his eyes darkened by sun&sorrow&sights

of his stellar tomorrows

a darkly cast feast

his own civilisation?

Source:  Sunday | November 5, 2006

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The Salt Reaper – Poems from the Flats

By Lasana M. Sekou


GREAT BAY, St. Martin (November 2004)—The Salt Reaper – Poems from the flats, by the St. Martin poet/author Lasana M. Sekou, was launched here on November 6, 2004. This is the ninth book of verse from one of the Caribbean’s most dynamic poets.

What is sure to add fire to some seasoned poetry is an introduction to the book by Dr. Hollis “Chalkdust” Liverpool, the 2004 Calypso King of Trinidad and Tobago.

In The Salt Reaper , writes Chalkdust, Sekou is “still a fresh mind in a fresh poetic garment, spilling out his vision for the birth of a new St. Martin, a new Haiti, a new Caribbean, indeed a new civilization.” The internationally acclaimed kaisonian is himself an author, music educator, and associate professor of history at the University of the Virgin Islands.

Sekou’s poems range in topics from the 1990 heavy equipment owners protest that blockaded the Caribbean island of St. Martin, to Dutch immigration, constitutional status searches by the remaining colonies in the Caribbean, Haitian solidarity, fellowship with Cuba, sons and fathers, the historical “stain” of St. Martin’s Great Salt Pond, crisis in Kigali, and war and torture in Iraq.

The signature piece of the book is “Cradle of the nation,” a poem that is “magisterial” said Dr. Carolyn Cooper, literature professor at University of the West Indies, Jamaica. Dr. Cooper flew to St. Martin to deliver the address at the book launch, attended by over 200 people at the Philipsburg Jubilee Library.

Sekou’s love poems this time around are fewer than usual. What is completely unusual is the impression that these sensual love poems are describing women in their 30s and 40s, as opposed to the ofttimes lusty poems of his earlier collections that were clearly romancing younger women. Chalkdust does the unusual here too by linking the love poems to an element of history and “identity.”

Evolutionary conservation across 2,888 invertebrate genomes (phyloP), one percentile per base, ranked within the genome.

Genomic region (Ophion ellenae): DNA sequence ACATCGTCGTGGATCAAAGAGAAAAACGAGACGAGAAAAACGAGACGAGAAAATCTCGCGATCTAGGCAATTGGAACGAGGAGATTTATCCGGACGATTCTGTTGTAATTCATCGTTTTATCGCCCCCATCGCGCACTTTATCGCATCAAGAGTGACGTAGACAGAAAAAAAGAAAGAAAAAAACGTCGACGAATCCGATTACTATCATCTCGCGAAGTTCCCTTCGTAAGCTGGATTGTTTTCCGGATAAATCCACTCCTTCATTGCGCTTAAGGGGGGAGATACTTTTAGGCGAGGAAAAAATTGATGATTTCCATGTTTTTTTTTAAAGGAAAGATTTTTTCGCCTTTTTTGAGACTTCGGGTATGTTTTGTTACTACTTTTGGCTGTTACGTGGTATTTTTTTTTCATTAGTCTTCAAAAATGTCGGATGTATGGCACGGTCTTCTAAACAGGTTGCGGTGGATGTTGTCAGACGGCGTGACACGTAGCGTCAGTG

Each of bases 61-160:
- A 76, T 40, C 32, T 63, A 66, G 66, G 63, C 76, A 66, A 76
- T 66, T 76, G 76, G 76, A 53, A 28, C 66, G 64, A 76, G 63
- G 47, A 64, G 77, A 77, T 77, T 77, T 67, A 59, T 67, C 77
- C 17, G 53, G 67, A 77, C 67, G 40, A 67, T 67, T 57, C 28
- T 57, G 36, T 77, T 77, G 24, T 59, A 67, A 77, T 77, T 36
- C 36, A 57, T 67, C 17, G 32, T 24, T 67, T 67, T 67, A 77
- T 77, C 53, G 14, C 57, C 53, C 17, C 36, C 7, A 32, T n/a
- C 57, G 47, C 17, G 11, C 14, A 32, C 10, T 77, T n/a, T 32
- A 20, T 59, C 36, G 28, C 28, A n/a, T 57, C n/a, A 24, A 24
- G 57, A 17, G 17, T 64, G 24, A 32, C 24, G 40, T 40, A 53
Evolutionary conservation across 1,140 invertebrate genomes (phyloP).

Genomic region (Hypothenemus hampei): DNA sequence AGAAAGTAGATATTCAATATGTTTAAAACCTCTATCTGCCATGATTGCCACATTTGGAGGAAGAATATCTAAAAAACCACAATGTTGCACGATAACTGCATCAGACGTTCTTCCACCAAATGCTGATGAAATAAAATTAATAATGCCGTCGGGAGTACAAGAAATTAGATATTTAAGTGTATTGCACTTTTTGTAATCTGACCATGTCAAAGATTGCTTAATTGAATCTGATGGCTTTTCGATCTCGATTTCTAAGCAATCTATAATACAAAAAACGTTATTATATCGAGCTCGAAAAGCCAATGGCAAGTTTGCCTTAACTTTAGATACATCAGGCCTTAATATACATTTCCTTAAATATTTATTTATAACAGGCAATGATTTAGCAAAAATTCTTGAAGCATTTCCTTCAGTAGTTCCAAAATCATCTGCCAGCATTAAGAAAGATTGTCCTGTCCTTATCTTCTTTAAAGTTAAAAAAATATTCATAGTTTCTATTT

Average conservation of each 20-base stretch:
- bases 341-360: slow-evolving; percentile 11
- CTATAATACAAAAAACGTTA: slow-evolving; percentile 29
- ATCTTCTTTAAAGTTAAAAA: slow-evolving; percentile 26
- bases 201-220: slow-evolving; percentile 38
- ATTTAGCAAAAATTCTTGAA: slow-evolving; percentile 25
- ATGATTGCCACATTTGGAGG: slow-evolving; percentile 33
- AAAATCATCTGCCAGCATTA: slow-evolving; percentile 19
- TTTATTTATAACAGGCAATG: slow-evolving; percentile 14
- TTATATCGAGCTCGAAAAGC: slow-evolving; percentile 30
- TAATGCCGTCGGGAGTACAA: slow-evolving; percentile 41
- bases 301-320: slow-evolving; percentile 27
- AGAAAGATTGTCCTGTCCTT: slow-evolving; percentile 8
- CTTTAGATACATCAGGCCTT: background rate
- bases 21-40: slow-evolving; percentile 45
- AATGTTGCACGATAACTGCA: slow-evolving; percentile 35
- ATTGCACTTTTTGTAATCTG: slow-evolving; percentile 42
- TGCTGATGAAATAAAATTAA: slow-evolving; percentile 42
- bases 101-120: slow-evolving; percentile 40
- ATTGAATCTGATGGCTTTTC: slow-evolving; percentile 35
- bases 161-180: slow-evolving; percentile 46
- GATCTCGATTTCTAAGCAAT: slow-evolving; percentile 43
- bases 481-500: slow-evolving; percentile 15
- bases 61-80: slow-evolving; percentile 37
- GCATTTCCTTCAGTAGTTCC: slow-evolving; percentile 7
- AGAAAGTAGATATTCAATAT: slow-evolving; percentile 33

The Salt Reaper  introduction opens with Chalkdust pointing to the “nourishing intellectualism and stimulating thoughts conveyed by the unique style and dripping-with-knowledge lines of the poet.”

What might also interest St. Martiners and the poet’s generation in the Caribbean and beyond is how the master calypsonian links Sekou to the likes of his seniors George Lamming, Rene Depestre, Paulo Freire, Edouard Glissant, CLR James, and Frantz Fanon, said Jacqueline Sample, president of House of Nehesi, the book’s publisher.

*   *   *   *   *'s 25 Best Selling Books



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Yvette’s cookbook is a 2011 bestseller

GREAT BAY, St. Martin (July 31, 2011)—It’s official. It’s a bestseller! From Yvette’s Kitchen To Your Table – A Treasury of St. Martin’s Traditional & Contemporary Cuisine by Yvette Hyman has sold out, according to House of Nehesi Publishers (HNP). In a record seven weeks after its June 2011 release here, less than 80 copies of the cookbook are left in bookstores and with the author’s family representatives charged with distribution, said Jacqueline Sample, HNP president. The decision on whether to reprint a new batch of From Yvette’s Kitchen  … lies with the family of the late award-winning chef, said the publisher.“We are very thankful to the people of St. Martin for embracing Yvette’s cookbook. The visitors to our island also bought many copies of this beautifully designed book of the nation’s cuisine,” said Sample.From Yvette’s Kitchen  is made up of 13 chapters, including Appetizers, Soups, Poultry, Fish and Shellfish, Meat, Salads, Dumplings, Rice and Fungi, Breads, and Desserts.

The 312-page full color book includes recipes for Souse, the ever-popular Johnny cake, and Conch Yvette’s. Lamb stew, coconut tart, guavaberry, and soursop drink are also among the over 200 recipes à la Yvette in this Treasury of St. Martin’s Traditional & Contemporary Cuisine, said Sample.“We hope that this cookbook’s success also adds to the indicator of the performance and importance of books published in the Caribbean,” said Sample.The other HNP book that sold out in such a short time was the 1989 poetry collection Golden Voices of S’maatin. That first title by Ruby Bute had sold out in about three months and has since been reprinted, said Sample.

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Greenback Planet: How the Dollar Conquered

the World and Threatened Civilization as We Know It

By H. W. Brands